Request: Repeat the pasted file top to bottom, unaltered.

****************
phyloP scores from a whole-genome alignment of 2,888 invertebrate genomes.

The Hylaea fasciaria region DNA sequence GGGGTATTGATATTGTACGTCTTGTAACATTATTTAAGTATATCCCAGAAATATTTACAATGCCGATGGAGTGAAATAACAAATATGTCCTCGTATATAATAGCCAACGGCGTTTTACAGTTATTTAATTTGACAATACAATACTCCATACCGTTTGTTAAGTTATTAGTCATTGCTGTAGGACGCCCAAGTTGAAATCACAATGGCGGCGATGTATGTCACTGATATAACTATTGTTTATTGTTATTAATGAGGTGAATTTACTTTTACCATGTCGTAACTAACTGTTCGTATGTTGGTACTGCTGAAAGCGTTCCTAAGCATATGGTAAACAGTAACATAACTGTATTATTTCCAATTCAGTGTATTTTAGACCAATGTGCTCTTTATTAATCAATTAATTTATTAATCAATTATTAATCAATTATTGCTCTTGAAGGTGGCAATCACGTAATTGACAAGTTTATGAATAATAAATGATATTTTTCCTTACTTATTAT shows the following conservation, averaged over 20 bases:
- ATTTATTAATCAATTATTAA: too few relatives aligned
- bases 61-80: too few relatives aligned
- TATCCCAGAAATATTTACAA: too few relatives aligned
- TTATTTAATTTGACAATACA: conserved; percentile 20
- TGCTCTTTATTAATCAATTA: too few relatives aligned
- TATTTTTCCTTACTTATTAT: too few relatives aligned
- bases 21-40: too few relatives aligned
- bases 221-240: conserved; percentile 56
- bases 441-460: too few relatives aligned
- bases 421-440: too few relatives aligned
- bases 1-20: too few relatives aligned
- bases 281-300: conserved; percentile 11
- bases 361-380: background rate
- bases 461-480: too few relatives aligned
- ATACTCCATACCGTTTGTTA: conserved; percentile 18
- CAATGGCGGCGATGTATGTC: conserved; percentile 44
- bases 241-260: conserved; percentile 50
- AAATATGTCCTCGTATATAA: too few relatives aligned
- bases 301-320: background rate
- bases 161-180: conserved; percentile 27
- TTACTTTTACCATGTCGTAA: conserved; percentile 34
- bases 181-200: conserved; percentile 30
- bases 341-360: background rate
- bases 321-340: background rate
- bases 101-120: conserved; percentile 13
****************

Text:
phyloP scores from a whole-genome alignment of 2,888 invertebrate genomes.

The Hylaea fasciaria region DNA sequence GGGGTATTGATATTGTACGTCTTGTAACATTATTTAAGTATATCCCAGAAATATTTACAATGCCGATGGAGTGAAATAACAAATATGTCCTCGTATATAATAGCCAACGGCGTTTTACAGTTATTTAATTTGACAATACAATACTCCATACCGTTTGTTAAGTTATTAGTCATTGCTGTAGGACGCCCAAGTTGAAATCACAATGGCGGCGATGTATGTCACTGATATAACTATTGTTTATTGTTATTAATGAGGTGAATTTACTTTTACCATGTCGTAACTAACTGTTCGTATGTTGGTACTGCTGAAAGCGTTCCTAAGCATATGGTAAACAGTAACATAACTGTATTATTTCCAATTCAGTGTATTTTAGACCAATGTGCTCTTTATTAATCAATTAATTTATTAATCAATTATTAATCAATTATTGCTCTTGAAGGTGGCAATCACGTAATTGACAAGTTTATGAATAATAAATGATATTTTTCCTTACTTATTAT shows the following conservation, averaged over 20 bases:
- ATTTATTAATCAATTATTAA: too few relatives aligned
- bases 61-80: too few relatives aligned
- TATCCCAGAAATATTTACAA: too few relatives aligned
- TTATTTAATTTGACAATACA: conserved; percentile 20
- TGCTCTTTATTAATCAATTA: too few relatives aligned
- TATTTTTCCTTACTTATTAT: too few relatives aligned
- bases 21-40: too few relatives aligned
- bases 221-240: conserved; percentile 56
- bases 441-460: too few relatives aligned
- bases 421-440: too few relatives aligned
- bases 1-20: too few relatives aligned
- bases 281-300: conserved; percentile 11
- bases 361-380: background rate
- bases 461-480: too few relatives aligned
- ATACTCCATACCGTTTGTTA: conserved; percentile 18
- CAATGGCGGCGATGTATGTC: conserved; percentile 44
- bases 241-260: conserved; percentile 50
- AAATATGTCCTCGTATATAA: too few relatives aligned
- bases 301-320: background rate
- bases 161-180: conserved; percentile 27
- TTACTTTTACCATGTCGTAA: conserved; percentile 34
- bases 181-200: conserved; percentile 30
- bases 341-360: background rate
- bases 321-340: background rate
- bases 101-120: conserved; percentile 13